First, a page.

Taking domestic RENEWABLE ENERGY seriously

The fallout of Japan’s problems, UK soaring energy bills, Libya and oil supply problems etc…. If these events are not worrying you about future energy needs and sources then you are either misguided or already have an energy solution to benefit from.

UK domestic homes produce the majority of our carbon emissions: 50% for space heating, 20% for water heating, 22% for lighting and appliances plus 5% for cooking. 50% of our total carbon emissions are from energy used to produce heat.

We must wean ourselves off non-sustainable fossil fuels consumption and begin to use alternative energy supplies such as Biomass systems (woodchip, typically willow or poplar, or wood pellets, sawdust); Water, Air and Ground source Heat-Pumps; Solar Thermal systems (up to 200 kWth) etc….

Unfortunately Britain has not historically treated this subject particularly seriously and we are now a long way behind nearly all European Countries. As a result energy competition is less than fierce and therefore energy costs remain relatively high.

The whole subject of Feed-in-Tariffs (FiT) and Renewable-Heating-Incentives (RHI) is now raging and soon you may need to know where you intend to place yourself to lower your costs and emissions for the sake of both our own budgets and the future of our planet.

Note that many systems nowadays do not require Planning Permission because they are included within General Permitted Development Orders.

The Government have introduced new financial incentive schemes to make us think about energy use and the emphasis is now on Feed-in-Tariffs (FiT), the Green Deal and Renewable Heating Incentives (RHI) to help us use renewable systems. This reflects passing of the Energy Act 2010, section 100. RHI on domestic property will not be come effective until 2012 but in the meantime the Government PR machine will be bombarding us with examples of nil-capital-costs schemes for heating schemes that are “paid back” by the savings achieved on energy consumption.

All new UK social housing schemes, since 2007, are built to the Code for Sustainable Homes. This rates homes from 1 to 6. Code 1 is a grade just over current Building Regulations standards and note that since 2007 all Affordable Housing has had to achieve Code 3.

Government intends all new build Homes should be zero carbon rated by 2016 in England. This is a massive step change policy and means dramatic change is needed in our general attitude to energy usage, thermal insulation and lifestyle.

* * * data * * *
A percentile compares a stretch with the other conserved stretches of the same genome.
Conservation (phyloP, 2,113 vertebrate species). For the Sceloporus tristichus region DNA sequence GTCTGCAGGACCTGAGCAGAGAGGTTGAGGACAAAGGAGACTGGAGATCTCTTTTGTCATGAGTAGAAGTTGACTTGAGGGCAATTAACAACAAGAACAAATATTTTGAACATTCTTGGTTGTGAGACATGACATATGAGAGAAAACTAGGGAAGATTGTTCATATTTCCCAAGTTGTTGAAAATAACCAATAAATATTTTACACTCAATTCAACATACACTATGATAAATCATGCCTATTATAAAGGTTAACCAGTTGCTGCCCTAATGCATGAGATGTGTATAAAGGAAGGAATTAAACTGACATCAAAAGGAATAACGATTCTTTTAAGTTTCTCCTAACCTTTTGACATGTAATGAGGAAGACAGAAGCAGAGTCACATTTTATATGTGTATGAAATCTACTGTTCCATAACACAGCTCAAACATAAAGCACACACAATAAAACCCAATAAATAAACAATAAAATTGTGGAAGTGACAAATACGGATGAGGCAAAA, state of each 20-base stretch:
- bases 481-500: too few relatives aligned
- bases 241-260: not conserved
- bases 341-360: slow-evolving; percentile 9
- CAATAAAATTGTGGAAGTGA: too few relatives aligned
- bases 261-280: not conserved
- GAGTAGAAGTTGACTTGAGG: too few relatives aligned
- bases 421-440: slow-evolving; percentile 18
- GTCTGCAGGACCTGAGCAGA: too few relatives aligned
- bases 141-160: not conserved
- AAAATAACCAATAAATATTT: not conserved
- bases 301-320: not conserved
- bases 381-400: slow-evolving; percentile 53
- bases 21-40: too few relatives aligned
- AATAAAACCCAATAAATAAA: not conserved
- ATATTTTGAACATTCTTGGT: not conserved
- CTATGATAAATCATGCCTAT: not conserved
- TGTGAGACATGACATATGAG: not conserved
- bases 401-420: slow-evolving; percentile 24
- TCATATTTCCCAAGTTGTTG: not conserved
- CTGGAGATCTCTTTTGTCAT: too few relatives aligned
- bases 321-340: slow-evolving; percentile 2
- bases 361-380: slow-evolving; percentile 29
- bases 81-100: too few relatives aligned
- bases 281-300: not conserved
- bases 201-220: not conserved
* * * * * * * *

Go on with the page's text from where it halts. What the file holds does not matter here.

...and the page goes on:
Private Home building from October 2010 has been required to improve 25% on Carbon Emissions against 2006 Building Regulations (Part L improvements). Further improvement of standards will be brought in during 2013 and then again in 2016 (bringing all homes up to Sustainable Homes Codes 4 & 6 at that time).

The effect of these new codes means that the cost of housing is increasing thus further emphasising the need to keep energy costs LOW (or flatten to “nil” by innovative designs of new energy systems).

CHECK OUT these website facilities:- www.checkrenewables.org.uk and then clink “interactive tool” AND/OR www.energysavingtrust.org.uk/renewableselector/start/
AND/OR www.cibse.org/index.cfm?go=page.view&item=658

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Tips & Warnings

Solar thermal heating

These convert light (direct or indirect) into heated water.

Some “combination” boilers are not compatible.

Legionnaire’s disease is a risk unless water is taken to 60 degrees or more.

Southern orientation for roof Panels is essential.

PV Panels

These convert light into free power.

Under the FiTs scheme you can get free PV panels for free daytime electricity (non-used electricity is taken into the national grid but the Contractor/Supplier gets this income stream, not the home owner – unless the home owner is paying for the whole installation).

Ground Source Heat Pumps

These take heat from out of the ground.

Often used in tandem with off-peak electricity for hot water storage.

Trench or Borehole types (3 bed semi may need 2 x 35m trenches).

Alternatives are Air or Water sources systems can be used but coefficients of efficiency are lower than for earth/rock systems.

Air and Water systems can also be noisy and/or require higher maintenance costs.

Biomass

Replace your boiler with a Biomass Boiler/system.

These are usually associated with non-small house sizes.

Biomass means animal and plant material: sustainable woods are already common nowadays as a model biomass source.

Storage of materials and ease-of-use are factors to consider.

Ash collection and disposal are also issues.

50% of homes are within Smokeless Zones and so “exempt” boiler devices, or those with special particulates filters, will be required.

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